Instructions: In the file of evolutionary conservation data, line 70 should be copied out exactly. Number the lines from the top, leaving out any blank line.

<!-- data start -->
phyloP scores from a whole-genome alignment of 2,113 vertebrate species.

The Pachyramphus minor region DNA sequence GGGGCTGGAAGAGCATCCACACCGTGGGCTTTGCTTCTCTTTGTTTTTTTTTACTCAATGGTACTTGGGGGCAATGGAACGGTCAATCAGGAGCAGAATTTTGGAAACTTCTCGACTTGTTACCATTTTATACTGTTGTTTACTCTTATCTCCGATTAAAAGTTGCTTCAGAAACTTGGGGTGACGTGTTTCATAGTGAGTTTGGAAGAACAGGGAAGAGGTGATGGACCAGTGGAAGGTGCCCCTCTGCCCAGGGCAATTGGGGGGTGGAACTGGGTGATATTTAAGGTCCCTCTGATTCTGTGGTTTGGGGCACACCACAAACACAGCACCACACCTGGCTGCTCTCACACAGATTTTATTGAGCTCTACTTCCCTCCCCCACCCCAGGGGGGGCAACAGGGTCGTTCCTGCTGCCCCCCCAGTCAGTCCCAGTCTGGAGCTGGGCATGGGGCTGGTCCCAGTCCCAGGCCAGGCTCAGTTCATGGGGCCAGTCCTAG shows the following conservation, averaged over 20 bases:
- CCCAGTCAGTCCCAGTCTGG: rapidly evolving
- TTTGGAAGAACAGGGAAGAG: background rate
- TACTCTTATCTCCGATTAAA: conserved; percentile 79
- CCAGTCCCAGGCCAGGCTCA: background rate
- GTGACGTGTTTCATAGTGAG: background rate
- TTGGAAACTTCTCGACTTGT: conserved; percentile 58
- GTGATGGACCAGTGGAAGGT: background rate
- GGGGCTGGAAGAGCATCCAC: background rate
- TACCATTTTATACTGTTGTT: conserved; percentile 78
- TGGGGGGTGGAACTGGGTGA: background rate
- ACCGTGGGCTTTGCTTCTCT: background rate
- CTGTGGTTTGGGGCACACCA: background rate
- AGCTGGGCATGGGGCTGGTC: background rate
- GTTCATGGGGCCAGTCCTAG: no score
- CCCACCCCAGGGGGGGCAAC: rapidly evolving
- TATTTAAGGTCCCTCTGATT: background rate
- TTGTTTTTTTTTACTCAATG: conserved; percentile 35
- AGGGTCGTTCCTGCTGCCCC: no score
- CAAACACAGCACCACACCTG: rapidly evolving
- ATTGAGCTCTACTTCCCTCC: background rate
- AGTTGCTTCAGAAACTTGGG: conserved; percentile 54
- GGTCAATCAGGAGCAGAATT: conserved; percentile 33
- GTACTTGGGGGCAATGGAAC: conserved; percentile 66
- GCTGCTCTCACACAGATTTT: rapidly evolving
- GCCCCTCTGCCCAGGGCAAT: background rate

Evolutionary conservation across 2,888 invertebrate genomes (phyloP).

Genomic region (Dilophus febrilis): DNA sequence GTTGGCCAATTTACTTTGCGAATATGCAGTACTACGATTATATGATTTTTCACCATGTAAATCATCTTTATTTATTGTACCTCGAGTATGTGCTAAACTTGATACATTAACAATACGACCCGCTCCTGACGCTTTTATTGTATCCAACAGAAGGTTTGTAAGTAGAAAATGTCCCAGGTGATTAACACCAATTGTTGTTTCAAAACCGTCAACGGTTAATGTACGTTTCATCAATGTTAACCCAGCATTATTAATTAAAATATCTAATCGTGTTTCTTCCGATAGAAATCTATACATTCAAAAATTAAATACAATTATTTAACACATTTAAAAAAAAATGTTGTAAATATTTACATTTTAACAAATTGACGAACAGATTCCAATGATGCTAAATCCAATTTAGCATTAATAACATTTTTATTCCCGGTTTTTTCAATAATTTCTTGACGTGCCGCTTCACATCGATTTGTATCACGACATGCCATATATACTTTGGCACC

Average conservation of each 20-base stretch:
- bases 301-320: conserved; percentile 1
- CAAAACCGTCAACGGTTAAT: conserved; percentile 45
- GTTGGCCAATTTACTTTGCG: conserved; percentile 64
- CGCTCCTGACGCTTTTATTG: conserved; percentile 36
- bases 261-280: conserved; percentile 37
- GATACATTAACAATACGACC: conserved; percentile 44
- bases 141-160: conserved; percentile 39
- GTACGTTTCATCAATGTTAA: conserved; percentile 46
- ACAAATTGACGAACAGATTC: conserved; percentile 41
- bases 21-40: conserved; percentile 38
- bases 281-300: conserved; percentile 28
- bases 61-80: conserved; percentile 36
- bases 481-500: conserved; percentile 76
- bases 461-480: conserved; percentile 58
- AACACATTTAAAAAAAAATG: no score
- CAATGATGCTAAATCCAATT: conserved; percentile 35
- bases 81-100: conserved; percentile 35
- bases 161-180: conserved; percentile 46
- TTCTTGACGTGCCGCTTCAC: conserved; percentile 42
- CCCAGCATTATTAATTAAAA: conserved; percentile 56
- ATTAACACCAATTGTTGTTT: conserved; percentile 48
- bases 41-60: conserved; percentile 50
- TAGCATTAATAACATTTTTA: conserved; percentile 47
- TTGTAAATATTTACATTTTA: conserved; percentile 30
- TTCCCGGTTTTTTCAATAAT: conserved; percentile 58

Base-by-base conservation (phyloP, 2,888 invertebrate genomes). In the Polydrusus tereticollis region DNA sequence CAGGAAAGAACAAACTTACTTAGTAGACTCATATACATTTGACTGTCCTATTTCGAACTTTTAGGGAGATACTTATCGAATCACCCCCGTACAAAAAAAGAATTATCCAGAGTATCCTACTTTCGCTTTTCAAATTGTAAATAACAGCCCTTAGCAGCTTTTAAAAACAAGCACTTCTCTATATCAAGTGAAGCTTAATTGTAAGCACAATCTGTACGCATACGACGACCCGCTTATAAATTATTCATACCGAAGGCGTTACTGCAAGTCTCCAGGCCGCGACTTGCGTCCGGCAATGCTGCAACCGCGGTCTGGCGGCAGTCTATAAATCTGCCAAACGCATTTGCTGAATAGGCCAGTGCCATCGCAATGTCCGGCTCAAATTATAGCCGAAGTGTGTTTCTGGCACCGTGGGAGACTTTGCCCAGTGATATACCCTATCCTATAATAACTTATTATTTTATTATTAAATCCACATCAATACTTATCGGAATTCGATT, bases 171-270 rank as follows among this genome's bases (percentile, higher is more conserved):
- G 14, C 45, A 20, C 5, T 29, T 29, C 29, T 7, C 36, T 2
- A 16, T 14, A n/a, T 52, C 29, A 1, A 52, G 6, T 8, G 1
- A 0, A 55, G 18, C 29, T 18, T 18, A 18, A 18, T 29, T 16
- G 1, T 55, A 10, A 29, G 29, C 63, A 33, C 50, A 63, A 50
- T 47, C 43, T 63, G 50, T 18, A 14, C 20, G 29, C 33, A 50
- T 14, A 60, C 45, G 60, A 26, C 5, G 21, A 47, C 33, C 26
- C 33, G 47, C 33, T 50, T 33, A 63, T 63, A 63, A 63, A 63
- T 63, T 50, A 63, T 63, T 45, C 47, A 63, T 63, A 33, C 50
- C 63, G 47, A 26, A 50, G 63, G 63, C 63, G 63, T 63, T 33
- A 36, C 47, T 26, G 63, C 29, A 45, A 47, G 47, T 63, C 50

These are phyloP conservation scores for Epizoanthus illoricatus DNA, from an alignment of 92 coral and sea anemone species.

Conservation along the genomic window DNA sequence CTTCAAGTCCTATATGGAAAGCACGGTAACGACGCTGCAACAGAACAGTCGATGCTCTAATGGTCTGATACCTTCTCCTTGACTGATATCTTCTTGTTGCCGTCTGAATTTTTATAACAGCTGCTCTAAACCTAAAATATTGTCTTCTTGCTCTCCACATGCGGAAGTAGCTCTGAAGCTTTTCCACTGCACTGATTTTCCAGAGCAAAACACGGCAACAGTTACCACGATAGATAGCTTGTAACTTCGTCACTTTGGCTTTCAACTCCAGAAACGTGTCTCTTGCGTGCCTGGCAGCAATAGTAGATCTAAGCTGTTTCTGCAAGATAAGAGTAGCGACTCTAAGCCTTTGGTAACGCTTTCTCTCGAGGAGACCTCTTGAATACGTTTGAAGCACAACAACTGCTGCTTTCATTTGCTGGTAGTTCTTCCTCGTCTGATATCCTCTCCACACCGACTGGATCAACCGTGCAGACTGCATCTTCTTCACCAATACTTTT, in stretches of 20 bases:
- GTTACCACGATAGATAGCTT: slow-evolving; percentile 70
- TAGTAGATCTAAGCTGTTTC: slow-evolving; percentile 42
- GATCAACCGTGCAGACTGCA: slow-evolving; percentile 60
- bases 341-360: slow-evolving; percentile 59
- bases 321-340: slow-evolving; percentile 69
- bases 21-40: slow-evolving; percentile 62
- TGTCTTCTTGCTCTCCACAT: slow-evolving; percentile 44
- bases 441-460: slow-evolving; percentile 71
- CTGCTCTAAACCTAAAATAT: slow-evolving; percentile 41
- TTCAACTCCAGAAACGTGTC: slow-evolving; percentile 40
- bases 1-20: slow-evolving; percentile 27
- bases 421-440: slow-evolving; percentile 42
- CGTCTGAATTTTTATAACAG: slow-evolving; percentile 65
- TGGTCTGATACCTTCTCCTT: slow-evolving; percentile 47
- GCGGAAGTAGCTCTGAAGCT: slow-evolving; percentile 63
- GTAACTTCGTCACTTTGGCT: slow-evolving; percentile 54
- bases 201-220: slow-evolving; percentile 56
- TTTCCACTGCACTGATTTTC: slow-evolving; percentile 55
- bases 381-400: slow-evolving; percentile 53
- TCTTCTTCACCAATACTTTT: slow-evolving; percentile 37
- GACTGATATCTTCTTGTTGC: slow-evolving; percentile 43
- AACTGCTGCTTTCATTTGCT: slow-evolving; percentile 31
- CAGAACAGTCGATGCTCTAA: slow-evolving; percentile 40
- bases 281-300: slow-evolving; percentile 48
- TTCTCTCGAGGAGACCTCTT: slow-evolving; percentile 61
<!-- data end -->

- TAGTAGATCTAAGCTGTTTC: slow-evolving; percentile 42